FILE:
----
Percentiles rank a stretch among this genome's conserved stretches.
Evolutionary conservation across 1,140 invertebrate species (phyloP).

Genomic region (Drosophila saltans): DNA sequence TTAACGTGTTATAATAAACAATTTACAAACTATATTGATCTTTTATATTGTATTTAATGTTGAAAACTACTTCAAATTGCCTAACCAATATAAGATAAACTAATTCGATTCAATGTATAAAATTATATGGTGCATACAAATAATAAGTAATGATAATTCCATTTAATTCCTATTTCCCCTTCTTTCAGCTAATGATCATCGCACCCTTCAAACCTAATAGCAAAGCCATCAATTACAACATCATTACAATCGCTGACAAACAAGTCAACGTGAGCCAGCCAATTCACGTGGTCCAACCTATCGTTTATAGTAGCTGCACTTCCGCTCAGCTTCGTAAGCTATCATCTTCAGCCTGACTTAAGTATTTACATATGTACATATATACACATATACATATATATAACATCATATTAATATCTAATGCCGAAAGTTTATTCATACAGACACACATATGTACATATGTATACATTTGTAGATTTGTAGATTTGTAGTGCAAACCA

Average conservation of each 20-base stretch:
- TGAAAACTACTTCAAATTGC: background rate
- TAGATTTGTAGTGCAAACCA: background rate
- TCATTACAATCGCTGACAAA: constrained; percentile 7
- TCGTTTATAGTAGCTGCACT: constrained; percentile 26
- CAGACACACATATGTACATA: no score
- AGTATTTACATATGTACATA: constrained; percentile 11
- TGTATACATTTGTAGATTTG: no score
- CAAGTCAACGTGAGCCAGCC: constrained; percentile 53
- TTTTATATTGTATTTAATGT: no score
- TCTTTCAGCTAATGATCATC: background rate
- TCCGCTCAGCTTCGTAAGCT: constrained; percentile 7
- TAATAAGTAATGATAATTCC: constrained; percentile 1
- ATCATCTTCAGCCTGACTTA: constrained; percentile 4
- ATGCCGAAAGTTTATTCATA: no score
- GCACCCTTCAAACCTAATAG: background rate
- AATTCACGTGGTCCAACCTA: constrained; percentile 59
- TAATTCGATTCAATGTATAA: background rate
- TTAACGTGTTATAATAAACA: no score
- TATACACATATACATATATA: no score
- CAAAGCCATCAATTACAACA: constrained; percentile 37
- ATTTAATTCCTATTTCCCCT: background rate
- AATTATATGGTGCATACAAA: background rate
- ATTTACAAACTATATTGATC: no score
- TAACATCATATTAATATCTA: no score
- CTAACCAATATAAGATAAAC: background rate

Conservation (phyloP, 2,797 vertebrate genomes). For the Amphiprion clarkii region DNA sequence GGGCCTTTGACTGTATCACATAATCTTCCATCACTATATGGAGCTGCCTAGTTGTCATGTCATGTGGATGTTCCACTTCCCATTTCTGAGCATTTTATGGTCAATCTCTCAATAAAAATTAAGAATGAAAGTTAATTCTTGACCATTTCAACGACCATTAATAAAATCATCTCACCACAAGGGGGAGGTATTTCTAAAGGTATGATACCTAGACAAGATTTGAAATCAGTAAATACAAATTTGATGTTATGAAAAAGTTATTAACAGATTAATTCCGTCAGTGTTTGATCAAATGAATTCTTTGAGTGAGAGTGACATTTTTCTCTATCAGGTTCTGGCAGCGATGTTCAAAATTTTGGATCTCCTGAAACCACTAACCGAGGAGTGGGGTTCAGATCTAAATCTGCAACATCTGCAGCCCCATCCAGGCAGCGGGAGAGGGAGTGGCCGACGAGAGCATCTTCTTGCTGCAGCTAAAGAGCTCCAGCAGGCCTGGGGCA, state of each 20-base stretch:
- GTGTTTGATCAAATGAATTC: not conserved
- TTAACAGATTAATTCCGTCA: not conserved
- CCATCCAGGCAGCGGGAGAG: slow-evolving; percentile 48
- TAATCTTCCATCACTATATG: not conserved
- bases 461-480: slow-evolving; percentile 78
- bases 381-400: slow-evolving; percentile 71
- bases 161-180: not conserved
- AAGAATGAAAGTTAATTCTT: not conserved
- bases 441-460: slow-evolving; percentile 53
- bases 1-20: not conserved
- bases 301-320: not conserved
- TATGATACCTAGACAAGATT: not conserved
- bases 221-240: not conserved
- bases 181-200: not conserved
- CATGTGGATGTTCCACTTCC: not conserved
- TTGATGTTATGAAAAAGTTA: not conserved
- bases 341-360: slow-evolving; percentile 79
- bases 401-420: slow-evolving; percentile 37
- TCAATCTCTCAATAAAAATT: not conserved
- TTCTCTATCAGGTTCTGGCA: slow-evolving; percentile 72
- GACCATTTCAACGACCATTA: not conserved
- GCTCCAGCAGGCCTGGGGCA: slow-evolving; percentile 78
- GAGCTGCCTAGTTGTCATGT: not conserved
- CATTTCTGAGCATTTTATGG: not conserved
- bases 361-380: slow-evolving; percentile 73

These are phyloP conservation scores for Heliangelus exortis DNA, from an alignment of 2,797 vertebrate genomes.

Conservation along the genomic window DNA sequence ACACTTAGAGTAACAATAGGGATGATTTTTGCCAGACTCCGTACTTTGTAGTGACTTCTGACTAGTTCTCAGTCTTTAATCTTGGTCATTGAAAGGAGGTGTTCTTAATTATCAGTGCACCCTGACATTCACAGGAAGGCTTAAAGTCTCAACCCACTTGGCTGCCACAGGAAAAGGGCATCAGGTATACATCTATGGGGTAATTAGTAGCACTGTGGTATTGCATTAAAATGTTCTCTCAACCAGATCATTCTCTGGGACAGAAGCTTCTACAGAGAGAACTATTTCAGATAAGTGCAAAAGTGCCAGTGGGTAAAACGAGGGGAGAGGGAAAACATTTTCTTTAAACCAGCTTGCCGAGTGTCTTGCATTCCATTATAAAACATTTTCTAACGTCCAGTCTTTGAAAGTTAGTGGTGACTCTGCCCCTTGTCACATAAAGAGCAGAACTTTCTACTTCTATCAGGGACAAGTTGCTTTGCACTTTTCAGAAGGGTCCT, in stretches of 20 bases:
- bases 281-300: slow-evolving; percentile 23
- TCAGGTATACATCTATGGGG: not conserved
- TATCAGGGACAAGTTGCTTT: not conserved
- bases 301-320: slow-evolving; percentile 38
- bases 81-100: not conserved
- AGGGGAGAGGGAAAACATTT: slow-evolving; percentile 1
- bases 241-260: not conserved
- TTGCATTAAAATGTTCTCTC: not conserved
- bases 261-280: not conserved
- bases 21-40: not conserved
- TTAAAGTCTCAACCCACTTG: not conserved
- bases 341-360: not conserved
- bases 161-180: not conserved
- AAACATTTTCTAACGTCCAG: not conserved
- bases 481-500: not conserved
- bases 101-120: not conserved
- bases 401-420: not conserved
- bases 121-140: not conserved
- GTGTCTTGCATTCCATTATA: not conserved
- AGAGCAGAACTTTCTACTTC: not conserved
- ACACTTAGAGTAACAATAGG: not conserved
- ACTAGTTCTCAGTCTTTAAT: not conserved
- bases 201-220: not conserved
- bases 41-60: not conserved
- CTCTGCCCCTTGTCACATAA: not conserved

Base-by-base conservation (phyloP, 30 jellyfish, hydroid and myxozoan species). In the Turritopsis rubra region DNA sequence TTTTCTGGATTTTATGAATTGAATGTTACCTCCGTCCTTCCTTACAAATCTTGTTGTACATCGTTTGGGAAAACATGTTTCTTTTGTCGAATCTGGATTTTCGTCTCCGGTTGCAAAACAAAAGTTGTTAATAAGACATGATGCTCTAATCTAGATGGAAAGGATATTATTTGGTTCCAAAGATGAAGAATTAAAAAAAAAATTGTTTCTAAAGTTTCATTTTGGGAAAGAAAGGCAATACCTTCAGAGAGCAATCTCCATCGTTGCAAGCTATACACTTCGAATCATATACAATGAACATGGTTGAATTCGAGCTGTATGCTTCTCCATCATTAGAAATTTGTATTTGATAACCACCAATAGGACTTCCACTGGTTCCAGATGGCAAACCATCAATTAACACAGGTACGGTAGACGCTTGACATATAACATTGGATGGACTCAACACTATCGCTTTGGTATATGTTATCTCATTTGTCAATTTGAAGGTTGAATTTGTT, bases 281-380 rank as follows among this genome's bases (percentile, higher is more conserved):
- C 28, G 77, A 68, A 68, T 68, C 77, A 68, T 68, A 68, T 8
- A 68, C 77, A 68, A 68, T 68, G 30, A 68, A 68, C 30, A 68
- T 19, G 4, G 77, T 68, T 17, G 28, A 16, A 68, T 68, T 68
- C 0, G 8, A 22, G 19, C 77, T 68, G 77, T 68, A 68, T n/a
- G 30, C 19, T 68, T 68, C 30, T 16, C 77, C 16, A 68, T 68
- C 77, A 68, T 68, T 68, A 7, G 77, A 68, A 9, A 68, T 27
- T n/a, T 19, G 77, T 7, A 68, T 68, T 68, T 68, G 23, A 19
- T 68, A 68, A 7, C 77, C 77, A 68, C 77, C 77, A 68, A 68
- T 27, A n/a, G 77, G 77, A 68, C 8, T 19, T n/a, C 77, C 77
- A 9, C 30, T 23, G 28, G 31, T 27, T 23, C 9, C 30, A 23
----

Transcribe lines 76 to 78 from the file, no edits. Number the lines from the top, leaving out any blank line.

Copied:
- GTGTCTTGCATTCCATTATA: not conserved
- AGAGCAGAACTTTCTACTTC: not conserved
- ACACTTAGAGTAACAATAGG: not conserved